Already, the inquiry has shown that the word is too passive to explain what happenedby Maya Goodfellow / June 5, 2018 / Leave a comment
As quickly as Grenfell became national news, it disappeared from view. Now, almost a year since the blaze engulfed the tower block in west London and killed 72 people and injuring many others, the Grenfell Inquiry has brought it back into public consciousness. Where it belongs.
It remains to be seen if this public examination sufficiently lays out all of the realities of events surrounding the fire, and survivors should be the final judges of its effectiveness. But even before the inquiry is over, you only need to listen to the people who were repeatedly ignored before this preventable atrocity happened to understand the deeply political nature of what happened at Grenfell.
For days, survivors and the families of people who had been killed gave moving, painful testimony. “I understand acutely the pain of those speaking out about their loss,” Doreen Lawrence, who spent years campaigning for justice her son Stephen, said.
“Sitting in a public inquiry day after day, talking about your own grief while the world watches, is a very difficult thing to do. I know it really took its toll on me.”
Having to bear witness through testimony is an important way of remembering the people who were killed on that night—people like Mary Mendy and her celebrated artist daughter, Khadija Saye, and Fathia Ali Ahmed Elsanosi, a teacher who came to the UK seek asylum. But it also a comment on the society that allowed this to happen.
As well as the unimaginable horror of that night, these painful testimonies were offered to a system that ignored people who raised concerns. Some of the people who were remembered last week were those who were demanding change: Mariem Elgwahry and Nadia Choucair are thought to have been called troublemakers for campaigning to make the block safer. It was only when they were killed that residents finally began to be heard.
Edward Daffarn, who co-authored the Grenfell Action Blog that gave the chillingly prophetic warning that a scandal like this might happen months before it did, predicted of the inquiry: “Every single link in this chain is going to be found to be rotten and cancerous.”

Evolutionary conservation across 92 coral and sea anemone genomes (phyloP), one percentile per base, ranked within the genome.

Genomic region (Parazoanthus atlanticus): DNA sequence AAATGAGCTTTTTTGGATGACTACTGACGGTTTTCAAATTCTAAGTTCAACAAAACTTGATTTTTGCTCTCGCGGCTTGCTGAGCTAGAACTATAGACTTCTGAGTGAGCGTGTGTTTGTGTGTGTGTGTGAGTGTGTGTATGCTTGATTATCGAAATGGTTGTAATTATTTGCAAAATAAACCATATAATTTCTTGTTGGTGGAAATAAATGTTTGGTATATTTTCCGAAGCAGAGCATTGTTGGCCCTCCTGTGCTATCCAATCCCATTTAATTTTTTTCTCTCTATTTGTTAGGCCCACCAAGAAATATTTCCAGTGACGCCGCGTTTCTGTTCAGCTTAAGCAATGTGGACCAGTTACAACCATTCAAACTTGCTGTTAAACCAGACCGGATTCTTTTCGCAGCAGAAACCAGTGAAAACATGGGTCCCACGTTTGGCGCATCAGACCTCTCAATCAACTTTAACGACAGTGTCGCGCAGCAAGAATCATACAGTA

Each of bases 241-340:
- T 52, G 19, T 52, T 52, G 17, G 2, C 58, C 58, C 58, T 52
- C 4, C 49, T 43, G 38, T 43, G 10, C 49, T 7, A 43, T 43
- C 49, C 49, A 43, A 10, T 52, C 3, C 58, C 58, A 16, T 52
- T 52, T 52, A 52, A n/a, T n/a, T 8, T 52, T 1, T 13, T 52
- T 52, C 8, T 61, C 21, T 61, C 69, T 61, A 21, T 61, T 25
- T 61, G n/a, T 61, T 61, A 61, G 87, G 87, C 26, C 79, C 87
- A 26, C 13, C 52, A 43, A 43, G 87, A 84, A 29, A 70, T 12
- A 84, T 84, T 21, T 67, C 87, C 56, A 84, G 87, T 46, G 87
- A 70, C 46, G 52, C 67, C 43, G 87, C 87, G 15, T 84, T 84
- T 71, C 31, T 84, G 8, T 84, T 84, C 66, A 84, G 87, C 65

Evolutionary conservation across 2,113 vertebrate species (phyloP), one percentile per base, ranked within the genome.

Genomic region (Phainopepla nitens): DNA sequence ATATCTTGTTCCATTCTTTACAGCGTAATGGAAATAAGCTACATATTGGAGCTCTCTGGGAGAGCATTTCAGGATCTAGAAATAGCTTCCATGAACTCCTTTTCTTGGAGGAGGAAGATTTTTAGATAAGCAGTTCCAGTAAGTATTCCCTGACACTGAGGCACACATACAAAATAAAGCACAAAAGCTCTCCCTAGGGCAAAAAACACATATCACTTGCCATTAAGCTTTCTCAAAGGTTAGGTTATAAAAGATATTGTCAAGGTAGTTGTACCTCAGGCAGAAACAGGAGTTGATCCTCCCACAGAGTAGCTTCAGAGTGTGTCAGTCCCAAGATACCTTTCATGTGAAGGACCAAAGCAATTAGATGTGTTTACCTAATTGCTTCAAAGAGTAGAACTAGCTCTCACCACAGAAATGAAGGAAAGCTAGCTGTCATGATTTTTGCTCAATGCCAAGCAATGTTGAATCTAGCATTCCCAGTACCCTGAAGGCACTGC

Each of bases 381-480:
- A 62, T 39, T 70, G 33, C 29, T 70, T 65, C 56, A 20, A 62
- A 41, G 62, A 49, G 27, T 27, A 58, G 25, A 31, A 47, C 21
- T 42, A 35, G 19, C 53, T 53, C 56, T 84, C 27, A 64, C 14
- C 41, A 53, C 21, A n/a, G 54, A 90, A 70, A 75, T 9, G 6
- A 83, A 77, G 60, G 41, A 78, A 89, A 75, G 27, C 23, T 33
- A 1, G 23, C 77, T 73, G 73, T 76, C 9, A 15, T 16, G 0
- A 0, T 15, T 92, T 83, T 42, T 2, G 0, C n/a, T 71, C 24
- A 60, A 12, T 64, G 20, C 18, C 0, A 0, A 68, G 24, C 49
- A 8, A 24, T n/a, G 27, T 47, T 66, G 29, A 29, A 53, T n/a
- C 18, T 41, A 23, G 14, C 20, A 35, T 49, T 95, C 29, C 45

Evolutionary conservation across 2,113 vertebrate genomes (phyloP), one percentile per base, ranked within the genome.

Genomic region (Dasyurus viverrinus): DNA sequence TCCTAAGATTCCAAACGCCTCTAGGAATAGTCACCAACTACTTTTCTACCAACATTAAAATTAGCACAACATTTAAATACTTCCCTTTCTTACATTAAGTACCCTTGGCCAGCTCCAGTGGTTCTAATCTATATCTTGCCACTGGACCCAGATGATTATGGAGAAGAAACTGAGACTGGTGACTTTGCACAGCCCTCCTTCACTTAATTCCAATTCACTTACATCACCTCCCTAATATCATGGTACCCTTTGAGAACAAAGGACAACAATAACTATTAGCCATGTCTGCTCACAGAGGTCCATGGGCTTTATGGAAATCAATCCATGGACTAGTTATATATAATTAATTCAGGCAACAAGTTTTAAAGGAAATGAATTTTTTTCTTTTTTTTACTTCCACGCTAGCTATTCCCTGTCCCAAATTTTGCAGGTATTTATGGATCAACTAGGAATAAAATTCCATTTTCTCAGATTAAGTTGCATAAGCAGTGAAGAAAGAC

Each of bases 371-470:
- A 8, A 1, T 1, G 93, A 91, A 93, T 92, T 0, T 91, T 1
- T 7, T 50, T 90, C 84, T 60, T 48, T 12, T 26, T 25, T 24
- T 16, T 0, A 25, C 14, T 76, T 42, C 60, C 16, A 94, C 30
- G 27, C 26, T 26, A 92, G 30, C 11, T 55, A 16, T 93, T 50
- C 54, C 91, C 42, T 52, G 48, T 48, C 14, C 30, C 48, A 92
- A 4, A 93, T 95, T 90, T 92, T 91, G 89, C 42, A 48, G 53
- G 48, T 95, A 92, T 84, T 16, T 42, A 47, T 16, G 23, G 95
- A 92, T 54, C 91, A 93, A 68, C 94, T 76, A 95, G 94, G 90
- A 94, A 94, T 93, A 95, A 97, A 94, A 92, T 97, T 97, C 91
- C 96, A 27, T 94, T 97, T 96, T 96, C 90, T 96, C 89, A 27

He pointed to each layer of government that had turned its back on residents, from the national government not putting in place recommendations that came after Lakanal House fire in 2009—but finding the time to side with rich landlords over tenants—to the local council Kensington and Chelsea apparently refusing to properly scrutinise the Tenant Management Organisation (TMO). When 90 per cent of residents signed a petition asking for an investigation into the TMO’s incompetence, the council refused.
And then, four days after the fire had burnt people alive in their homes, the council didn’t provide consistent help to survivors, leaving volunteers from all over London to plug the gaping holes. “It’s the same indifference which too often sees dismissive landlords protected by a system that allows them to ignore social tenants’ fears and concerns,” Lawrence said.
“Think of a typical landlord relationship with responsibilities, duties and care and forget that,” Daffarn said, “It was either adversarial or hands-off. I can’t begin to express the level of contempt they had for us residents. We were the barrier to the big pot of money.”
Already the inquiry has heard of “a culture of non-compliance” at Grenfell and of proposals to fix the broken smoke ventilation system, made eight days before the fire, which were ignored.
But whatever else the outcome of the inquiry, we know Grenfell wouldn’t have been possible without decades of profit-driven decision making that turned homes into commodities, unaccountable power structures and political elites that care little for people it’s happy to exploit and demonise at the same time.
Many of those who called Grenfell their home were people who have been systematically denigrated by our politicians and press. Working-class people dismissed as scroungers; people who have migrated to the UK dehumanised and wrongly accused of causing low pay; people seeking asylum branded as fundamental threats to the nation.
These are groups disenfranchised by the state, the human beings who are routinely stripped of their humanity in our popular discourse and they were people who were fighting to demand basic safety only to be ignored.
Grenfell was not just a “tragedy.” That’s what we might call natural disasters or freak accidents. But this feels too passive, too simple a word to explain the events on that night in June last year, what followed, or the many, many decisions that were taken and warnings ignored that allowed it to happen.
“I don’t see it as a tragedy”, said Hisam Choucair, who gave testimony for the six members of his family who were killed that night, “I see it as an atrocity.” And it shouldn’t be ushered away from national view again.